Thursday, October 07, 2004

Marlene Nourbese Philip

We read Nourbese Philp's amazing book of poetry called She Tries Her Tongue.

She is a Carribean woman who moved to Canada and became a writer. Since 1983 she has been struggling with the idea of mother tongue for people who were enslaved and whose original language was stripped from them. There is something horrific about creating art with the words of the overseer.

In her quest for original language she has done a lot of work in Patois, but she also writes passionately in standard English. She Tries Her Tongue brings in so many different kinds of language it made my head spin. She begins with an essay on language that starts out entirely in the academic language of English and then moves into Patois and back into standard.

There are poems that make use of definitions, historical edicts for slave owners, the sound of words. It is an homage to language.

It is interesting to think about getting back to an original language. Most of us are not speaking the language of our ancestors, at least not in the U.S. or Canada. We speak the languages of conquerors and imperial powers. But there is a great difference between my speaking English as a granddaughter of Swedish immigrants who chose to come here. Immigrants who struggled to learn English and didn't speak Swedish in the home so their children would not speak with an accent. There's a big difference between that and former slaves whose language was forcibly ripped from them. Sometimes by the roots of the tongue.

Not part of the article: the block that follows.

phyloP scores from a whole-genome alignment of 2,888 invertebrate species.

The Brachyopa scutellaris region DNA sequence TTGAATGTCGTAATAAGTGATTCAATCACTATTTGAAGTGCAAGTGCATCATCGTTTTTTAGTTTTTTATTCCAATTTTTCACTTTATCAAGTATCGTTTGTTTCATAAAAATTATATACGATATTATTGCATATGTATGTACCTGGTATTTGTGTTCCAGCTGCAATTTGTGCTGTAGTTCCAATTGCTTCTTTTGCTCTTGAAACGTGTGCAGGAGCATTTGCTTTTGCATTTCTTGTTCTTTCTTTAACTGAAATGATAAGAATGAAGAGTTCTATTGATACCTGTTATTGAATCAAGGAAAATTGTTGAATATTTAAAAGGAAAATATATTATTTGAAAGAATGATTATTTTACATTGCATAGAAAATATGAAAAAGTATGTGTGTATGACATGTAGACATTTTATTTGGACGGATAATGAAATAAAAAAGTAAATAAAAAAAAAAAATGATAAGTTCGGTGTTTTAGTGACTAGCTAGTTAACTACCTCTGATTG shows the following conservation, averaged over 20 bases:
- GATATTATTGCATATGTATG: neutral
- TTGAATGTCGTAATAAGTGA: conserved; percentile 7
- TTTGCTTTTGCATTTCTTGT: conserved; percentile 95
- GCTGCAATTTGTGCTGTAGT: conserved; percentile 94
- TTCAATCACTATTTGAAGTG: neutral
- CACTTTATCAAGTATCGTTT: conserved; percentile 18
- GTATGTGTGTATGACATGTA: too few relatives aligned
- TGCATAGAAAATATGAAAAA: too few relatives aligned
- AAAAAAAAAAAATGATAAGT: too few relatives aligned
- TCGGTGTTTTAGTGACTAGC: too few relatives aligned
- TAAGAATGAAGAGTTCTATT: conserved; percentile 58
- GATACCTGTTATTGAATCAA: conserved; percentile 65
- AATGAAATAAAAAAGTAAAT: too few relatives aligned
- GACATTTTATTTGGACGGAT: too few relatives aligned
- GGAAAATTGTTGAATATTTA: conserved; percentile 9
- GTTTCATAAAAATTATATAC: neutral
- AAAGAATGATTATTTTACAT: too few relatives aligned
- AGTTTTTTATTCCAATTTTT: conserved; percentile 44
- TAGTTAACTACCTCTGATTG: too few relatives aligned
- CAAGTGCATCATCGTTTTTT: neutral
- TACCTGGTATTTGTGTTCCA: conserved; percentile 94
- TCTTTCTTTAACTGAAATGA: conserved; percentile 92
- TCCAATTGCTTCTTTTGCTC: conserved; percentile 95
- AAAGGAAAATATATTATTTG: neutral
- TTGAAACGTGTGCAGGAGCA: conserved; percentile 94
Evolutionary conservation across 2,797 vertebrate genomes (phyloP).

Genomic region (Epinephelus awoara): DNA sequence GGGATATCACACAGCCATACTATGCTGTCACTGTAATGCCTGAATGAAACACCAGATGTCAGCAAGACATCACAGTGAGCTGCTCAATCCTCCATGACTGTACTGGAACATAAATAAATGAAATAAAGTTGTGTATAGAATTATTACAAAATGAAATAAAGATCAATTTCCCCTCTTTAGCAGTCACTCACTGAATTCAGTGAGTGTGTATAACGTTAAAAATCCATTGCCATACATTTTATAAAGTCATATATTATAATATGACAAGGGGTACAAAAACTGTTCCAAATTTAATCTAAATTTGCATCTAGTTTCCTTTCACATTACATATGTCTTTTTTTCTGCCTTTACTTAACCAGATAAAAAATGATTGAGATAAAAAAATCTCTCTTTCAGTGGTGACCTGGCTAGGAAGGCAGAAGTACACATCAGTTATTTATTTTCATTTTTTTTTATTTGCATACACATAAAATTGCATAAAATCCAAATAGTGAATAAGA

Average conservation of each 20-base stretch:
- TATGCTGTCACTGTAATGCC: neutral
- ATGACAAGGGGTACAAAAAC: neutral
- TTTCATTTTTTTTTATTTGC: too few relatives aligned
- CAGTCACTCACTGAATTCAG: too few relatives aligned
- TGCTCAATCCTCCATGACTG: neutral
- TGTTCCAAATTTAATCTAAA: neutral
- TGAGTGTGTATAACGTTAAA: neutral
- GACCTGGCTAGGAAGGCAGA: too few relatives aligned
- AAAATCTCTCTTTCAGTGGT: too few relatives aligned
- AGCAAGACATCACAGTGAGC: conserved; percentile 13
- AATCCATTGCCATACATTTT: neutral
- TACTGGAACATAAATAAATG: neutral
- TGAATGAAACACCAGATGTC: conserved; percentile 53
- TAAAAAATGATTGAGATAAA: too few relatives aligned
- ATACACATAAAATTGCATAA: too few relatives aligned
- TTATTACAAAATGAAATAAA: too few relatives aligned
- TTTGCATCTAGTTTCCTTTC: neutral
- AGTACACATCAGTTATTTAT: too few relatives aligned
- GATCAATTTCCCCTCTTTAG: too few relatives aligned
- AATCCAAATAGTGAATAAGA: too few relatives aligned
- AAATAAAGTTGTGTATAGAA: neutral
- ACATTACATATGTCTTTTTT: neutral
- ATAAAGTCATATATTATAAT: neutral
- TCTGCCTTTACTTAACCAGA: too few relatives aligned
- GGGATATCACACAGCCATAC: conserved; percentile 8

For Nourbese Philip, the idea of getting back to her original language has been a very fertile ground for creation of great work. It doesn't send me off and running in any great directions though. I don't think Swedish is my "original language." I think language is a tool and you choose your tool for maximum impact.

I would be interested in doing a paper on Nourbese Philip and the sociolinguistics of language and dialect choice. This might be my first paper. I need to poke around a bit. Read more about her linguistic journey.